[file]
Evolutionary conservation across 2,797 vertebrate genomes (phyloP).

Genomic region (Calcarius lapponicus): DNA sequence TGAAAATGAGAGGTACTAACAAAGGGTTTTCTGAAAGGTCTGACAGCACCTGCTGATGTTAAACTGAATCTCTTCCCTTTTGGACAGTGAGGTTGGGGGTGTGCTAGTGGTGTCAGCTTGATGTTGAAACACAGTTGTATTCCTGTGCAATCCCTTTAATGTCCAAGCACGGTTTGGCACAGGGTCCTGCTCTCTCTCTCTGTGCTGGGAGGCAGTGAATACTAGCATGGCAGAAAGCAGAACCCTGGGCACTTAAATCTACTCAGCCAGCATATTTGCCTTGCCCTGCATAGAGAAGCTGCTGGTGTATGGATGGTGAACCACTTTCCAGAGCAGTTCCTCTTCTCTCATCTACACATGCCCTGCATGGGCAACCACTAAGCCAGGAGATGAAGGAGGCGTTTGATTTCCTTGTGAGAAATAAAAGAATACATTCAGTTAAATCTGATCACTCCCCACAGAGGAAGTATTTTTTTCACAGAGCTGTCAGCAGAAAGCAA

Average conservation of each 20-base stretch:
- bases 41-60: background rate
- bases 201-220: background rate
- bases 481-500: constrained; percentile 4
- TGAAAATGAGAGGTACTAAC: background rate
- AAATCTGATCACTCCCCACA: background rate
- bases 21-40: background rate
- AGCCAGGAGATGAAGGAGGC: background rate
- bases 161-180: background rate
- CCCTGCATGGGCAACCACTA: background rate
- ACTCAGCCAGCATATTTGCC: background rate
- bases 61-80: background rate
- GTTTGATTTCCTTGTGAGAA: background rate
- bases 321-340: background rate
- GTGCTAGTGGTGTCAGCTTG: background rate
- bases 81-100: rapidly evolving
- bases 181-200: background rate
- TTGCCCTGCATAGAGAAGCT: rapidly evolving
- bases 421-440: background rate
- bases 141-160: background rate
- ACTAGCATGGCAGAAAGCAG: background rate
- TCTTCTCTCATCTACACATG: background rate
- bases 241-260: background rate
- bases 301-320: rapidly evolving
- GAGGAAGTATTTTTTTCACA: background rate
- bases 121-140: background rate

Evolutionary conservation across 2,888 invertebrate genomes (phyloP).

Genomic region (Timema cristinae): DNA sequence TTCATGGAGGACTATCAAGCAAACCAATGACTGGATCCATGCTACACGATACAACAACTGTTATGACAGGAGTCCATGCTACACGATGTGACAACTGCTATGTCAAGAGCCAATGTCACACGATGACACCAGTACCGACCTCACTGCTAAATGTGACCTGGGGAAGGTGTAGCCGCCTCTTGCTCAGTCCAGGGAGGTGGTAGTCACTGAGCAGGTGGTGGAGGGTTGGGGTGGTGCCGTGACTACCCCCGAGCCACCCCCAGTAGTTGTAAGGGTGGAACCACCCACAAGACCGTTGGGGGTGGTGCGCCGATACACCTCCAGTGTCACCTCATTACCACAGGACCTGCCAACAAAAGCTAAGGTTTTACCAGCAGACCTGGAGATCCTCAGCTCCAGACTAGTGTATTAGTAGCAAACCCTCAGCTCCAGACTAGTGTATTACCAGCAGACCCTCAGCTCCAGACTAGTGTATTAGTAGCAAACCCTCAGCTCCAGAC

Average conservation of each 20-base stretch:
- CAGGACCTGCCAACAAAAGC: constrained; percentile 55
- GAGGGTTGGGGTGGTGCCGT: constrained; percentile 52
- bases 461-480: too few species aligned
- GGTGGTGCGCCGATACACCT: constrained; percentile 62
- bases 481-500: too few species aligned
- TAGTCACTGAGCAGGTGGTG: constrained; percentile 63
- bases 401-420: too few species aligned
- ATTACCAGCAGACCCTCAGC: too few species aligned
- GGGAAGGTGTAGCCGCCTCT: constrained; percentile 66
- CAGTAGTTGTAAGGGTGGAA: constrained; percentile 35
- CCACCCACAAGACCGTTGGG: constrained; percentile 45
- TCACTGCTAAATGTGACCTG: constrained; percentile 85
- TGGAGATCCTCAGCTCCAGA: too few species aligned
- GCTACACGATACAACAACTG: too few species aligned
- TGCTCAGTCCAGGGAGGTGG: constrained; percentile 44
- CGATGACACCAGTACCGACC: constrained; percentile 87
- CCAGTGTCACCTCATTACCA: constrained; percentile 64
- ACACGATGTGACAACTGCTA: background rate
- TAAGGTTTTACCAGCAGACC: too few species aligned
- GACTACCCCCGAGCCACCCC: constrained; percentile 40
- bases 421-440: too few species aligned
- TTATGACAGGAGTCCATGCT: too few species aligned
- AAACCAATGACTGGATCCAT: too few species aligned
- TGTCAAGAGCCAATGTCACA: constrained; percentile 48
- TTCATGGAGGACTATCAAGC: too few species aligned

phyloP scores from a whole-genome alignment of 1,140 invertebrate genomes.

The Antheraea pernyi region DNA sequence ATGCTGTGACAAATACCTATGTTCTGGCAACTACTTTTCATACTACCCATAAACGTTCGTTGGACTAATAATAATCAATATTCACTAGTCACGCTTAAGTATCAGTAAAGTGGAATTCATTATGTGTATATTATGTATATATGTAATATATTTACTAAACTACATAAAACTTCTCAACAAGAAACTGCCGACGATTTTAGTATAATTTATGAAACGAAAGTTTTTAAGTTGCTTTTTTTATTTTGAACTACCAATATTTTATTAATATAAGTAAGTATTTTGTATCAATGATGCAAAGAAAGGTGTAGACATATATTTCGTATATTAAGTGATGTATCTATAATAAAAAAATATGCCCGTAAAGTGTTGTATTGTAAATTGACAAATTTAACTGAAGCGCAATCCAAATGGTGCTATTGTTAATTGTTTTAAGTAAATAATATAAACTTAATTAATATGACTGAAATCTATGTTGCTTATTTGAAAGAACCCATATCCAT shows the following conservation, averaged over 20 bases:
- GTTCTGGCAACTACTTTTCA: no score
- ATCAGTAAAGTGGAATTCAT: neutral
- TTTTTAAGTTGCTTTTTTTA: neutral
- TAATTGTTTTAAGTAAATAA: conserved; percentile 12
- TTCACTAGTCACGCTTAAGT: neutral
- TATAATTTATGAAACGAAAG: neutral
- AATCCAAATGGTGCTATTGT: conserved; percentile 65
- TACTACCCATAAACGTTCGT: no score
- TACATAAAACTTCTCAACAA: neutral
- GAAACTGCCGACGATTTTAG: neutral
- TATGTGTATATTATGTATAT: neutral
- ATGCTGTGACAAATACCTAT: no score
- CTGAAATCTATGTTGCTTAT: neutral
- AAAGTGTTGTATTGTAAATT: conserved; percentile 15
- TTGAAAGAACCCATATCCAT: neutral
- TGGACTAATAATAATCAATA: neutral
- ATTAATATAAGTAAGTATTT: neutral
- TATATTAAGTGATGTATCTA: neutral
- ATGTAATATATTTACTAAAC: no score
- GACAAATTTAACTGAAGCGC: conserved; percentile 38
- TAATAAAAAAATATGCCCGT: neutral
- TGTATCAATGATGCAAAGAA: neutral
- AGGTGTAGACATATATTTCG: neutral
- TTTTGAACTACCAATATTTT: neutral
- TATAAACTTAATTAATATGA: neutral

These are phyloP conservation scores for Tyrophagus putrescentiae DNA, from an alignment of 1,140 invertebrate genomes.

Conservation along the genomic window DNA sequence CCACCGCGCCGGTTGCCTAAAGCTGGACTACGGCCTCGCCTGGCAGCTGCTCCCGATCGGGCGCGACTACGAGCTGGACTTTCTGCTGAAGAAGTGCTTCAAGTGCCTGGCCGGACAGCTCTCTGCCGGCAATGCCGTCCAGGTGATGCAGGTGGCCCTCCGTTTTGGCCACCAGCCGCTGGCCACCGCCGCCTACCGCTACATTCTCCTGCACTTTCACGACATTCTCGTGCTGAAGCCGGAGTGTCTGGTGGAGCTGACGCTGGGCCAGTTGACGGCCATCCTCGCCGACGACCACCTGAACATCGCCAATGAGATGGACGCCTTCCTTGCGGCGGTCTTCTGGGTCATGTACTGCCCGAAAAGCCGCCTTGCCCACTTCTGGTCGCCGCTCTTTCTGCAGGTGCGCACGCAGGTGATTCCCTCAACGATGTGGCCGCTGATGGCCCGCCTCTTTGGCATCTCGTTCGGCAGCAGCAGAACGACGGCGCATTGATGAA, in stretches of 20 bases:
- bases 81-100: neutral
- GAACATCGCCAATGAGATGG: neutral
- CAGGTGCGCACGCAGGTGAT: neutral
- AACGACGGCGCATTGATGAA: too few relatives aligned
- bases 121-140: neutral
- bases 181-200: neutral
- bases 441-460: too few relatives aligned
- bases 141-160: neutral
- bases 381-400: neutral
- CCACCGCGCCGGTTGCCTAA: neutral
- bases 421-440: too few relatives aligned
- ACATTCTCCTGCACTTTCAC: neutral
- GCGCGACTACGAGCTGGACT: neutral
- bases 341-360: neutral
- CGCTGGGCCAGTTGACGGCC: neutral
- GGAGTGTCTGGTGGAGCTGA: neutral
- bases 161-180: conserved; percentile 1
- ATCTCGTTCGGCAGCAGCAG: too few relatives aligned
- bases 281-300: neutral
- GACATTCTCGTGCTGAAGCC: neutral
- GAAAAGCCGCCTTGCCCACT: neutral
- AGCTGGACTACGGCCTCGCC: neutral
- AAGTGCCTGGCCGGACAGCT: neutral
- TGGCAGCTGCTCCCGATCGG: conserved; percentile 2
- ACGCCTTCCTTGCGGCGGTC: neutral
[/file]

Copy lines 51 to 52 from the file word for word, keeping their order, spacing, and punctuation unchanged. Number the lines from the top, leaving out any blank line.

- GACTACCCCCGAGCCACCCC: constrained; percentile 40
- bases 421-440: too few species aligned